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Saturday 24 October 1936 – Golden Wedding of James & Celia Reeves

Category Hatches, Matches and Despatches » Anniversaries
Publication
The Evesham Journal
Transcription of article

Golden Wedding Memories – And her little White Teacup Souvenir – Former Evesham “Cabby” and his wife

Does Evesham remember the stocky little fellow with the rubicund face and trim appearance who sat on the box of the Crown horse bus for many seasons some 40 years ago?  Our character was Mr James Reeves – “Jimmy” to those who knew him then – and many Evesham people must remember him – and “Jimmy” still to Badsey and Blockley people.

For the purpose of this report, however, he is Mr James Reeves, and next Friday he and his wife, Celia Ann, celebrate their golden wedding in the little old stone cottage at Aldington which has been their home – a cosy, spick and span home – these 20 years.

Old cottage? … it is dated 1686.  Stone? … its walls are two feet thick and its kitchen stone-flagged … it houses this world’s goods and, what is more, possesses that elusive something which makes a house a home of a couple whose through 50 years of married life it has been.  No secrets from one another:  Hard work with both pulling their weight; endeavouring to live according to strict and virtuous upbringing in Victorian households; contentment with simple enjoyments and moderation withal.

Natives of Blockley, James Reeves, son of a stonemason in the employ of Lord Redesdale at Bourton-on-the-Hill quarries; and Celia Ann Handy, daughter of a railway worker, were married at Blockley Parish Church on October 30th 1886 by the Reverend Houghton (then vicar).

After several years in the employ of Lord Borthwick, Mr Reeves moved to Evesham to become drive of the Crown Hotel horse bus.  The turn of the century saw him take up market gardening at Badsey with a village round of oil and hardware as a sideline.  Now he has retired and it is good to find that the man and his wife, who has been a splendid helpmate, are blessed with good health to enjoy the quiet rest they have earned by dint of hard work and self-reliance.

“I began work at the age of ten at Blackley, said Mr Reeves to the Journal, “walking four miles, there and back, for sevenpence a day.  There were no bicycles then you know.  I often used to eat the food I was taking with me to last all day before I got to work in the morning.  What did I do then?  Whey, I ate a trnip at midday and had to manage till I got home.”

Those were the days, one thought … or were they?  Mrs Reeves half-answered the question.  She made it plain that young couples found happiness in marriage in the days when both had to be tough, but she added, “Young couples have a better time nowadays … and more to do it on” (a reference to the limited scope of the family exchequer).  “We don’t mind the modern times, for while the good old days were good  [CAN’T READ] are better.”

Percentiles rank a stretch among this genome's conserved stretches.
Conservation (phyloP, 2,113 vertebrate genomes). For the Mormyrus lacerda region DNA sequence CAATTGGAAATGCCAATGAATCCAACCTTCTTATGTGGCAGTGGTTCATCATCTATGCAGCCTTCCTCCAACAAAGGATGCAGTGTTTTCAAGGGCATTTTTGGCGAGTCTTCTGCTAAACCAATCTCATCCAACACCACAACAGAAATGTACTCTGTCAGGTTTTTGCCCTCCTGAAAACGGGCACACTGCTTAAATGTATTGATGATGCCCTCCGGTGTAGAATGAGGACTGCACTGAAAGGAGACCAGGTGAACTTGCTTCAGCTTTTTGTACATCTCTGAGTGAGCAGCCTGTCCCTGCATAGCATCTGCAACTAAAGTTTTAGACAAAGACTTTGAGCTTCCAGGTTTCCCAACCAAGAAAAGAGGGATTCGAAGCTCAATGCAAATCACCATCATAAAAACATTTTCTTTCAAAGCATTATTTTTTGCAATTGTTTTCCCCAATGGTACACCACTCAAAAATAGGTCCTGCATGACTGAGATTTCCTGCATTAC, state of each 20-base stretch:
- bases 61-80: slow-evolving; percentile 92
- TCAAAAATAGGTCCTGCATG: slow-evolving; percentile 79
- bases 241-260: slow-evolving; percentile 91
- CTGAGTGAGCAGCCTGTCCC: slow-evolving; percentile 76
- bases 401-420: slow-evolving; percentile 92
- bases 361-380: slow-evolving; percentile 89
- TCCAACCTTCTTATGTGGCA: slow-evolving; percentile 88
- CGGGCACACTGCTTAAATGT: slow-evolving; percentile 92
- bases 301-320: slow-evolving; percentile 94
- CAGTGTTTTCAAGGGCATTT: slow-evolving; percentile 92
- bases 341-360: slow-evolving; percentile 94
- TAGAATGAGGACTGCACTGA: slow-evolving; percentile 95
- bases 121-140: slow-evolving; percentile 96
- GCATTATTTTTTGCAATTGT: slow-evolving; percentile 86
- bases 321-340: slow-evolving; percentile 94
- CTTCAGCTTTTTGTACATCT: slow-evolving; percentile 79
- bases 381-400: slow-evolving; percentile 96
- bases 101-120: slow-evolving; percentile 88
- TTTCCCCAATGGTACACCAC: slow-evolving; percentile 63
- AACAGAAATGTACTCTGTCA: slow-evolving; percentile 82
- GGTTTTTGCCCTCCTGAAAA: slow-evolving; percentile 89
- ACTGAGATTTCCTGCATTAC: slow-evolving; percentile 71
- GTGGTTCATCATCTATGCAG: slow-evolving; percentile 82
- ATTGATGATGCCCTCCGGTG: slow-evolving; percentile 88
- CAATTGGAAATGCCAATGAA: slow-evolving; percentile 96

The couple have been regular churchgoers and Mr Reeves was a bell-ringer and Sunday School teacher at Blockley.  Like other veterans in the Four Shires whom we have interviewed, they feel that hard work, fresh air and contentedness have had a lo to do with the maintenance of good health to well past three score years and ten … which reminds us to relate that Mrs Reeves is now 75 and his wife a year younger.

They have vivid recollections of royal events for they recalled that they were at the sports on Dovers Hill, Campden, for the jubilee celebrations of Queen Victoria in 1887, and saw 50 other bonfires from that vantage point; enjoyed the diamond jubilee ten years later in Evesham Pleasure Grounds and likewise King Edward VII’s coronation festivities at Evesham.  King George’s coronation they celebrated at Seward House, Badsey, and by attending the unveiling of the fountain in that village.

The silver jubilee of King George and Queen Mary saw them with other Aldington folk at a treat in the little chapel and watching sports in Aldington Pastures, scene of Badsey Rangers’ football prowess in their palmy days.  We can therefore do no less than wish the couple a happy time at the festivities in connection with the coronation of King Edward VIII.

Mrs Reeves, we must add, prides herself on the fact that by careful usage she still has the teacup which her youn man bought in Birmingham Bull Ring in courting days.  She has used for every meal for half a century!  It has had different partners it is true – saucers come and saucers go, but the little cup goes on for ever – and some of the pretty flowers and the lettering, “A Present from Birmingham” have worn off but … “it does not matter who comes tea, I stick to my old cup.”  It’s certainly a case of “little white cup, don’t I love thee.”

The couple’s son (Mr Frank Reeves) and their daughter (Mrs H J Cave) of Badsey, together with five grandchildren and – they hope – one of their bridesmaids of 50 years ago (Mrs Hall of Ilmington) will attend the gold wedding party.  And the little white tea cup will be celebrating, too!